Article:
Mexican authorities on Friday announced the arrest of 20 drug-cartel gunmen, including eight suspects linked to 67 killings in the Gulf coast state of Veracruz.

The arrest of the the eight murder suspects occurred Thursday in the Boca del Rio-Veracruz city metropolitan area "as a result of intelligence work," the spokesman for the navy department, Jose Luis Vergara, said at a press conference in the Mexican capital where the purported cartel enforcers were paraded before the media.

The group of eight told investigators they were members of the Jalisco Nueva Generacion cartel, which also goes by the handle "Los Mata Zetas" (The Zetas Killers), he said, identifying Alfredo Carmona as the leader of the cell.

Several video clips with footage of a group of armed and hooded individuals were distributed after 35 bodies were dumped last month under a busy overpass in the Veracruz metro area.

Authorities said the killings were a settling of scores among drug gangs and that the vast majority of the victims had criminal records.

On one video, a spokesman said he and his comrades were waging an extermination campaign against the Los Zetas cartel and described the group as vigilantes who do not extort or kidnap and only aim to drive their rivals out of Veracruz state.

Following the appearance of the clips, some analysts said the group might be an independent death squad that enjoys some support from the authorities or from business leaders tired of being extorted by organized crime elements.

But Vergara said Friday Jalisco Nueva Generacion was "just another organized crime gang" and that it was battling the Zetas for "control of illegal activities and resources" in Veracruz.

The Mata Zetas are a splinter group that emerged following the 2010 death of Ignacio "Nacho" Coronel, who was one of the kingpins of the powerful Sinaloa cartel, he said.

The eight suspects led authorities to three safe houses where 32 bodies were found later Thursday.

Vergara said there is evidence that the eight suspected Jalisco Nueva Generacion members also are linked to the other bodies found under a busy Boca del Rio overpass on Sept. 20.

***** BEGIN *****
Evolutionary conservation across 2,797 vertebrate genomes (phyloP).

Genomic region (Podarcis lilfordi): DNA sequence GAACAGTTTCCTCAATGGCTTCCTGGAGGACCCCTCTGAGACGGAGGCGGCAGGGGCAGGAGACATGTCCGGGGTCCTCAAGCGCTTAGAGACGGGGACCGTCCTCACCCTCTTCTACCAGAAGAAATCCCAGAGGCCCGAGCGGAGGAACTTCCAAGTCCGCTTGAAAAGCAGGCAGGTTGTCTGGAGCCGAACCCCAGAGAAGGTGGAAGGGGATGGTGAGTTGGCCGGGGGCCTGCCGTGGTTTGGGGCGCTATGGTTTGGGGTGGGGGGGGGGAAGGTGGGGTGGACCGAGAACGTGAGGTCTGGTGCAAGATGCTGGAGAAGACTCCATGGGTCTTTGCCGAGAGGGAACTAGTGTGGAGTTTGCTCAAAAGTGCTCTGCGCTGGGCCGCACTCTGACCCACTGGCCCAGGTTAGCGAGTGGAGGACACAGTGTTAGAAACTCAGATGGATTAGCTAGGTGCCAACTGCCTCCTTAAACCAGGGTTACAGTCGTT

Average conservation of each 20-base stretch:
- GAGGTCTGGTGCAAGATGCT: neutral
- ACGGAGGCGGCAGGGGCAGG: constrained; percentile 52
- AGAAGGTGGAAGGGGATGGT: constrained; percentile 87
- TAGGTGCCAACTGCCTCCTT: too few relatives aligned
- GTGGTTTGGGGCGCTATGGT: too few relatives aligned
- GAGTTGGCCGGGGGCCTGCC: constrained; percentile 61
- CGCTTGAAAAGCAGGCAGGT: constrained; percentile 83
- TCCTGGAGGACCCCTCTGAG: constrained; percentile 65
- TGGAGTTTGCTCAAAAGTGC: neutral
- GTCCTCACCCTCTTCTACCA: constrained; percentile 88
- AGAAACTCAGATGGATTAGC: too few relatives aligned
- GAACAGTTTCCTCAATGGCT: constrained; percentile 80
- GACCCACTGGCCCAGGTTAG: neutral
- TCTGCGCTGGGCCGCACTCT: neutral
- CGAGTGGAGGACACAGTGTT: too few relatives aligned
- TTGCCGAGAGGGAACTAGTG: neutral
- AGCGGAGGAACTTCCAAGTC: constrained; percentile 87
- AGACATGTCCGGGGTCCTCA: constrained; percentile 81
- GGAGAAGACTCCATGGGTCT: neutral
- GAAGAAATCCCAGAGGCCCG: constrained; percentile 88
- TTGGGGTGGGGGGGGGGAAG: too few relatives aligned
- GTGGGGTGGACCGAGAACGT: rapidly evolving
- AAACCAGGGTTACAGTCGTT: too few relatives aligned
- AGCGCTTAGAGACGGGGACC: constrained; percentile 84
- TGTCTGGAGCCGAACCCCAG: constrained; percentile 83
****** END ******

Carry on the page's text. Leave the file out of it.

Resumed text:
Taking into account all the corpses discovered in recent weeks in the Veracruz metro area, a total of "67 people have presumably been killed by this criminal gang," the spokesman said.

During the operation, marines seized three vehicles, five rifles and six handguns, 1,707 rounds of ammunition, communications gear and computer equipment, among other items.

Separately, another operation carried out Thursday in Veracruz led to the arrest of 12 members of Los Zetas, including Aquiles Amaranto Cruz Hurtado, reputed to be the cartel's local chief.

The arrests came just a day after federal forces were deployed to the Gulf coast state as part of "Operation Safe Veracruz," which also involves cleaning up local police departments and strengthening intelligence efforts to bolster security across the state, which has been battered by a wave of drug-related violence.

The federal government said Wednesday it is responding to the violence in Veracruz by improving coordination with local authorities "to protect the lives of all Mexicans and guarantee the security of families in every community."

Mexico's interior minister, Jose Francisco Blake, said of the operation that federal forces will be deployed across Veracruz state under a unified command to "regain (control of) the areas invaded by crime" and gather intelligence to dismantle the logistical, operational and financial networks of criminal organizations.

The Los Zetas and Gulf cartels, as well as some breakaway members of the once-powerful La Familia Michoacana mob, are the most active criminal elements in Veracruz state, authorities say.

The Zetas are a gang of Mexican special forces deserters turned outlaws who are notorious for brutally murdering their rivals and for a massacre of dozens of undocumented immigrants who apparently refused to work for the gang as enforcers or couriers.

Drug-related violence in Mexico has left more than 40,000 dead since President Felipe Calderon militarized the struggle against the heavily armed, well-funded cartels shortly after taking office in December 2006.